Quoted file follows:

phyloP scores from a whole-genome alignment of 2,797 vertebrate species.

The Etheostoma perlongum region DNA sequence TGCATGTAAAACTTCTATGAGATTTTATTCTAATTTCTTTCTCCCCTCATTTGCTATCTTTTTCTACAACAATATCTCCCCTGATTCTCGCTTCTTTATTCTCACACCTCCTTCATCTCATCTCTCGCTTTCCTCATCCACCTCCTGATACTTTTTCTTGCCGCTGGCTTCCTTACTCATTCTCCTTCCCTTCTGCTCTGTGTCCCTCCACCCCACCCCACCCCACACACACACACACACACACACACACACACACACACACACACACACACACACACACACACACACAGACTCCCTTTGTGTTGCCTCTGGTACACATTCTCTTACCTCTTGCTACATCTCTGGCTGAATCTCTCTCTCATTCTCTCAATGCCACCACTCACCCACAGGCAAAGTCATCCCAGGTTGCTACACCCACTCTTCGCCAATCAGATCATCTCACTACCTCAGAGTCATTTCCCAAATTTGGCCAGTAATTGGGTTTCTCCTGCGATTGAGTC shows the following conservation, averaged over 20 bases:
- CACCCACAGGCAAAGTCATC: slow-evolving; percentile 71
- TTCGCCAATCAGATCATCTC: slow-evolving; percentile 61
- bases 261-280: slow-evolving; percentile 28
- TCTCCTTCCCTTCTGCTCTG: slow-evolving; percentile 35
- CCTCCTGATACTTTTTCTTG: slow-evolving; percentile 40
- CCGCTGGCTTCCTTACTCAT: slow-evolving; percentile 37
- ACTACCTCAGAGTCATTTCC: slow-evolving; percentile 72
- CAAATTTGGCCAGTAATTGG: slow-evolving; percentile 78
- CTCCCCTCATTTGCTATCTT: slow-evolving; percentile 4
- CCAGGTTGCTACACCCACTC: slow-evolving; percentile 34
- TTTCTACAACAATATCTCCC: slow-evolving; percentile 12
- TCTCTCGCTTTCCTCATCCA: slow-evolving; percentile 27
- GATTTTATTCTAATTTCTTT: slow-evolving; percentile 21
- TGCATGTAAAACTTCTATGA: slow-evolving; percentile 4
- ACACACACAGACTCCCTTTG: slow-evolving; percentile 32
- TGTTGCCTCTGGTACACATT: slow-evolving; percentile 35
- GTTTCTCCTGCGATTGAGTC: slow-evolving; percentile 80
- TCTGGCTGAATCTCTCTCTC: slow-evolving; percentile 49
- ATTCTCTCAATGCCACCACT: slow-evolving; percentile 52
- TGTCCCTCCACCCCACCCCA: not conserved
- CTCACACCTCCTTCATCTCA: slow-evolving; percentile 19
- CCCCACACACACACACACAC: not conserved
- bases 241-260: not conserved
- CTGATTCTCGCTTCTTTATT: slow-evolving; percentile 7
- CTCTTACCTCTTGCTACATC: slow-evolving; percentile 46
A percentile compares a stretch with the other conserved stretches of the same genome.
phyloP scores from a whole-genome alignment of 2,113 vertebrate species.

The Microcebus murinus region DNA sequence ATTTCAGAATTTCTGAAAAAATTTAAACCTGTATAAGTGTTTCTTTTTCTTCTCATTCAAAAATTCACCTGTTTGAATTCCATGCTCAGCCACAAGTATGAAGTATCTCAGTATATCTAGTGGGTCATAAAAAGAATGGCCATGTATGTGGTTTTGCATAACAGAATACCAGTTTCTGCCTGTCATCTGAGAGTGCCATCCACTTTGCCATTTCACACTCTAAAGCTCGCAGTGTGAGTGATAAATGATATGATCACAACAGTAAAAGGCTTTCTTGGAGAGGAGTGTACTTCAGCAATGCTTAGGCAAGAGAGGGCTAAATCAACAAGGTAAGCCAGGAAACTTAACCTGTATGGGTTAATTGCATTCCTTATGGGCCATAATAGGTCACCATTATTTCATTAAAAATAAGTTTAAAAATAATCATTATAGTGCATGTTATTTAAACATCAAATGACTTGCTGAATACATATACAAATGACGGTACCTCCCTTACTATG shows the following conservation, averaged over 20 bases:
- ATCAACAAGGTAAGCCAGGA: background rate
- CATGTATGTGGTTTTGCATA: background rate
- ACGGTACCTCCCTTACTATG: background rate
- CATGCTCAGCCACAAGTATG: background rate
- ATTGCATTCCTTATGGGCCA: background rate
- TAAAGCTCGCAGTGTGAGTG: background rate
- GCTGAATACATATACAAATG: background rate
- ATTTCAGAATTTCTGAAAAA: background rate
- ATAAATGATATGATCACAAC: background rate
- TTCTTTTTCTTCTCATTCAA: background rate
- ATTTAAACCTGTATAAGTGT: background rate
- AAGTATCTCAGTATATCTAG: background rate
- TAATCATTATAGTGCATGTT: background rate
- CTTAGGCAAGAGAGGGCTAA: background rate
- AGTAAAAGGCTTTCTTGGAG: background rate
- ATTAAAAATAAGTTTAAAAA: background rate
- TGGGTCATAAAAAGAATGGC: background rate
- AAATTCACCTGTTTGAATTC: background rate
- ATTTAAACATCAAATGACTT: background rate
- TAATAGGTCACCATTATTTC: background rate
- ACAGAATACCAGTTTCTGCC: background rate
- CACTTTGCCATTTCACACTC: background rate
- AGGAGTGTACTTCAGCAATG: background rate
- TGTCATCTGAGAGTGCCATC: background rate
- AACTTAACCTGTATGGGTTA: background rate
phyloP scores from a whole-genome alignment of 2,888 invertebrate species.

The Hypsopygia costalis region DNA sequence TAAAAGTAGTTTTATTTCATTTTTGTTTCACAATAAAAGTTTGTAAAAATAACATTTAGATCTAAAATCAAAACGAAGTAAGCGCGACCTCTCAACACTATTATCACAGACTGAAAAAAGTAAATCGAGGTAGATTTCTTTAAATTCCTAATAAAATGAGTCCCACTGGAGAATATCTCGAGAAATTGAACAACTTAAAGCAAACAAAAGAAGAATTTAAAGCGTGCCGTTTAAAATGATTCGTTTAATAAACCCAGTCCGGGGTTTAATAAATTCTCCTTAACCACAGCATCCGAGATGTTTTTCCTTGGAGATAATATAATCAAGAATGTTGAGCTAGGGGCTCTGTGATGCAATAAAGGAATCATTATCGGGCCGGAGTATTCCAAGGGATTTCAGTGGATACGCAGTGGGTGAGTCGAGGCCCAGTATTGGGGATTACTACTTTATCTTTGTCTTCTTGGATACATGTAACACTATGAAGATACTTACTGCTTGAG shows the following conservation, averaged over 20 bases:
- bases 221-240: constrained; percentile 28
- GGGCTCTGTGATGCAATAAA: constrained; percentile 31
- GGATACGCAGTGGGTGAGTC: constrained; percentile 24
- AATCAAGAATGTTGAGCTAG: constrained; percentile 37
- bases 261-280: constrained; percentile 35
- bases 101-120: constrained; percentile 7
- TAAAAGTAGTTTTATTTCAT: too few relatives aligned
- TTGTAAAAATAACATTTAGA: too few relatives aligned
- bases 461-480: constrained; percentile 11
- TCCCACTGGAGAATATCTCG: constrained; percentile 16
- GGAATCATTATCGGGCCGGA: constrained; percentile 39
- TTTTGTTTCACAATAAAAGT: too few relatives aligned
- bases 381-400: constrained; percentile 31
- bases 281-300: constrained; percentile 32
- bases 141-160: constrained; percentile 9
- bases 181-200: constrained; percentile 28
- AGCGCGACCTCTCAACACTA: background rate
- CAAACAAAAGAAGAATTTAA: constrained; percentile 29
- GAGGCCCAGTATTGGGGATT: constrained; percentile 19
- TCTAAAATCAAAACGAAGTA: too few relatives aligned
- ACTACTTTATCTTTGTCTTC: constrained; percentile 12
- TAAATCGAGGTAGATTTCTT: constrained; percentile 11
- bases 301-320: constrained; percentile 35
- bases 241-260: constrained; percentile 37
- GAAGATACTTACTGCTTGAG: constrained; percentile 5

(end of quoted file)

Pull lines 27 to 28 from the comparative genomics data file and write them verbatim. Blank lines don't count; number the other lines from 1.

- CTCTTACCTCTTGCTACATC: slow-evolving; percentile 46
A percentile compares a stretch with the other conserved stretches of the same genome.